Caribou Coffee to be Closing 80 Stores?

Caribou Coffee

Caribou Coffee, the Minneapolis based franchise is tipped to be closing up to 80 locations next week and converting a further 88 other store locations to Peet’s Coffee and Tea shops at some point over the next 18 months.

As of 2009 the company employed up to 6,000 people and had revenue of $262 million. However they have been feeling the pinch since and despite revisiting the business strategy, closely evaluating the market performance and rife competition from other coffee giants, the 80 under-performing stores have had to be completely cut.

The future plans to convert will mean Caribou Coffee ranks high on the endangered coffee species list across Ohio, Michigan, Maryland, Virginia, Pennsylvania, Georgia, Illinois, Wisconsin and Washington.

Not to fret, if you are a hard core Caribou enthusiast, the company will still be operating 468 locations in Minnesota, North and South Dakota, North Carolina, Denver, Colorado, Kansas, Iowa as well as 10 international markets.

Understandably, the employees and loyal customers are crushed and as ever- very vocal on Facebook and Twitter.

A page named “Caribou Coffee putting 1,000’s of people out of work” popped up on Facebook and received an instant 120 likes by 7pm on day one.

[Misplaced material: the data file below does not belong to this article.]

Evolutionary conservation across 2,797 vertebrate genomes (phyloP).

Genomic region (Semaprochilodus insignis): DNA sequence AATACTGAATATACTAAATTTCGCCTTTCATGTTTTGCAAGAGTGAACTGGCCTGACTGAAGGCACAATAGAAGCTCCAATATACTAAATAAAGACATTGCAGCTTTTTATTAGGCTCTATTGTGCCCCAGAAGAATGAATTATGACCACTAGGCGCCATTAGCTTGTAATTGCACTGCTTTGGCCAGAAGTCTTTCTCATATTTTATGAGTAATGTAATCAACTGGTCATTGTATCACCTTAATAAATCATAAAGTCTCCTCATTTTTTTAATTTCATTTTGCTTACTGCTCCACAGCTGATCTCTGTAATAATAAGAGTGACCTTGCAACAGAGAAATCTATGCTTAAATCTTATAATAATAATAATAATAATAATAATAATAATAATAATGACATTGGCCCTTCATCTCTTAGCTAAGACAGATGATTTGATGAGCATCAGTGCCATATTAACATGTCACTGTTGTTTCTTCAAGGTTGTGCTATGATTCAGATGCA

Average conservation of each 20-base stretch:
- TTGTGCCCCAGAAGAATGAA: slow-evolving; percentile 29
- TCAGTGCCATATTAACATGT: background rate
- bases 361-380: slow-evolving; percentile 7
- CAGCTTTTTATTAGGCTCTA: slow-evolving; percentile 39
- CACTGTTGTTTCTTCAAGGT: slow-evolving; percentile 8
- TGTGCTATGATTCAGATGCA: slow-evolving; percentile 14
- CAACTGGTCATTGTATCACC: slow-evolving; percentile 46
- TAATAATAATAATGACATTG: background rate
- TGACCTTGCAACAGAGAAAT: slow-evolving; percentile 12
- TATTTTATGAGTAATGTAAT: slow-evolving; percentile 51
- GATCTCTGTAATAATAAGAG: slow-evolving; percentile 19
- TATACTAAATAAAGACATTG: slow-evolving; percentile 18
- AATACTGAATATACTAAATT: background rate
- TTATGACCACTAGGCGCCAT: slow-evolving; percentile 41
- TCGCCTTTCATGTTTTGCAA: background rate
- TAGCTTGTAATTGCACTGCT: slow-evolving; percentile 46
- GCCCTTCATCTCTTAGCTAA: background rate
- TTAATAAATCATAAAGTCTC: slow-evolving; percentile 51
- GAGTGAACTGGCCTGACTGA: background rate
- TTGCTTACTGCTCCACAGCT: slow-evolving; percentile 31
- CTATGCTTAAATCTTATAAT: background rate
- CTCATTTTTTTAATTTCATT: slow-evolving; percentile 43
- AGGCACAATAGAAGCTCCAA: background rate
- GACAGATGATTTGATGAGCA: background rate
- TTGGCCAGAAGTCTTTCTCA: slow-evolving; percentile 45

Caribou has honoured their loyalty cards and gift vouchers, online at www.cariboucoffee.com.

Initially it had been hoped that going private with a $340 million pound deal in December 2012 would be enough to regain control, financially, but when Starbucks is reporting $13.3 billion in a single fiscal year- it’s understandable that they have had to change their coffee battle strategy.

Peet’s, is owned by the same German equity company Joh. A. Benckiser Group who paid the initial $340 million last year, Alfred Peet first opened a store in America in 1966 appalled at what Americans considered quality coffee to be, he insisted on smaller batches, fresh beans for a superior quality drink that was rich and complex in flavour. It was a magnet for artisan food crafters and artisan coffee drinkers. Alfred Peet’s influence continued to inspire a generation of American coffee drinkers and entrepreneurs, including the founder of Starbucks, it’s said.

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